Take the 2-minute tour ×
English Language & Usage Stack Exchange is a question and answer site for linguists, etymologists, and serious English language enthusiasts. It's 100% free, no registration required.

Comparing the words indemnify and condemn:

  • Both contain demn as a root
  • Both are transitive verbs

Why is one spelled differently from the other – why not indemn, or condemnify?

share|improve this question
3  
Just as an FYI, you are confusing affix with root. There are three types of affixes: prefixes (attached to beginning of the root), suffixes (attached to end of root) and infixes (attached inside a root). –  Mark T Aug 23 '11 at 20:03
add comment

2 Answers

up vote 10 down vote accepted

Because the root words are, respectively, Latin indemnis (adj.), and Latin condemnare (v.). So condemn (con = "with", demn = "hurt") in Latin is the base of the verb, and needs only an ending to become a complete verb. When a word is transliterated to English, any ending is dropped, in this case resulting in condemn. (Note that the process involves a Latin verb becoming an English verb.)

However, the base indemn (in = "not", demn = "hurt") was apparently (for reasons unknown to me) not chosen from a verb but from an adjective. When this happens, an English adjective-to-verb ending is appended to the word (indemn); in this case, -ify was chosen to turn the adjective into a verb - hence indemnify. (Here, note that the process involves a Latin adjective becoming an English verb.)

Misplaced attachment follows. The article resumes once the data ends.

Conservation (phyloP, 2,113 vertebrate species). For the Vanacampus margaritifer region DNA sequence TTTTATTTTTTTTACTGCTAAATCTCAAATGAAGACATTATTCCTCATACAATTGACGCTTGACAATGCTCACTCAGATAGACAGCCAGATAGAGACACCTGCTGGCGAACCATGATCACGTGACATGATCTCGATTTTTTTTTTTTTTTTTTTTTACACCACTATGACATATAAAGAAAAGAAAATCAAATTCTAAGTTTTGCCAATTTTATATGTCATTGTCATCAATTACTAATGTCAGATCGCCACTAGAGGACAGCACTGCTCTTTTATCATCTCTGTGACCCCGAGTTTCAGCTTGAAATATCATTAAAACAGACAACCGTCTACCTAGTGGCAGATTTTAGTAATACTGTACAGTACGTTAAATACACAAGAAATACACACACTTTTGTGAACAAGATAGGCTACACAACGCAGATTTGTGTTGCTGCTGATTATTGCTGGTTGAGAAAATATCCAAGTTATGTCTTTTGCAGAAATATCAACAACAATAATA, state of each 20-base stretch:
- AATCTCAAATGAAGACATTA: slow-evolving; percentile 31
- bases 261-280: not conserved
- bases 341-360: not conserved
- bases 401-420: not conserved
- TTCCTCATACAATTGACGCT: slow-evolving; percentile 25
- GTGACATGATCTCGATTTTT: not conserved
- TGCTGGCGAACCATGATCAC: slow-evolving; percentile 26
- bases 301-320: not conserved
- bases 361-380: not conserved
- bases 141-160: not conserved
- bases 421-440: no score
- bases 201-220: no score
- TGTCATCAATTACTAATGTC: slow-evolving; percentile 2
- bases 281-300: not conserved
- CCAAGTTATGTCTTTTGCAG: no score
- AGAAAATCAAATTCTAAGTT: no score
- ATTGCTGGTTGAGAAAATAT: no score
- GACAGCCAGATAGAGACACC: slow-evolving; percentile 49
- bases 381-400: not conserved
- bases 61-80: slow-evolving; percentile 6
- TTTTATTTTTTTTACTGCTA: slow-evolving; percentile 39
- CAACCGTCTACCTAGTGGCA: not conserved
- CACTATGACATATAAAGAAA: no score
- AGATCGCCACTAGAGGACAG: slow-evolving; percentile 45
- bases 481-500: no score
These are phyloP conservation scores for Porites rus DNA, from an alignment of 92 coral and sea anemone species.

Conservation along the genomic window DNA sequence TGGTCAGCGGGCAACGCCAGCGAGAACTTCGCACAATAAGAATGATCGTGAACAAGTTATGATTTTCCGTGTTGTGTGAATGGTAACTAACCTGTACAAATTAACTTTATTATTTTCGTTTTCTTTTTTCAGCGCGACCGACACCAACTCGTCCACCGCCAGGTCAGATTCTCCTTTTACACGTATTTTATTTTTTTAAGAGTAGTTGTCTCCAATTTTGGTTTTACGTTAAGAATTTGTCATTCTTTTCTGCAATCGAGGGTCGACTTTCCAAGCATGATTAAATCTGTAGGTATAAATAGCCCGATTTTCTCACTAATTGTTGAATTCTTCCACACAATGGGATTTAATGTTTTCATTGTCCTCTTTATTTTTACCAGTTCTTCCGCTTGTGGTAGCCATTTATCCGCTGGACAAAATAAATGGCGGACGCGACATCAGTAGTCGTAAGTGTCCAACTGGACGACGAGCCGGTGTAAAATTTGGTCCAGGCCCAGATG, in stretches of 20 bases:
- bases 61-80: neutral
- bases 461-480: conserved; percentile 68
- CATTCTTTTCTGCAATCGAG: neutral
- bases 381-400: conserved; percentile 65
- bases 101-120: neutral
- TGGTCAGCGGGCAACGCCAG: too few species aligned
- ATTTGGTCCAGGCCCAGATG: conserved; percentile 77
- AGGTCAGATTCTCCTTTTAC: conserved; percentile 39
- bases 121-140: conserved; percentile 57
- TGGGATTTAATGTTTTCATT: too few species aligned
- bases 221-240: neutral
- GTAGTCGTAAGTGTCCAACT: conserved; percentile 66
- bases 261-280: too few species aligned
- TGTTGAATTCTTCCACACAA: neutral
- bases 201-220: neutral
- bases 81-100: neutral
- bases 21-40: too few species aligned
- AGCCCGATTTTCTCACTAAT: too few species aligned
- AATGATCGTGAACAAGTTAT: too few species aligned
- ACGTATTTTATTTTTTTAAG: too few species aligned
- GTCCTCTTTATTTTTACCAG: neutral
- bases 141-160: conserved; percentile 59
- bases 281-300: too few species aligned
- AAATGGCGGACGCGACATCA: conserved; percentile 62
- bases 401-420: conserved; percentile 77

share|improve this answer
1  
Very nice! There's also indemnity, making it a noun. –  Richard Aug 23 '11 at 20:13
    
drɱ65 δ: Excellent, thanks. Next I'll have to read up on the relation between affixes and root. Embarrasingly, I wasn't aware of root before. Thus, double thanks. –  hced Aug 23 '11 at 23:00
add comment

Indemnify comes from the Latin indemnus, indemnum; the -nus and -num depend on the case of the word, so -nify is actually an ending, and not part of the regular -mn spelling or pronunciation. Though they both have been derived from damnus (to penalize), indemnify is taken from the noun indemnity, and condemn is a verb.

share|improve this answer
add comment

Your Answer

 
discard

By posting your answer, you agree to the privacy policy and terms of service.

Not the answer you're looking for? Browse other questions tagged or ask your own question.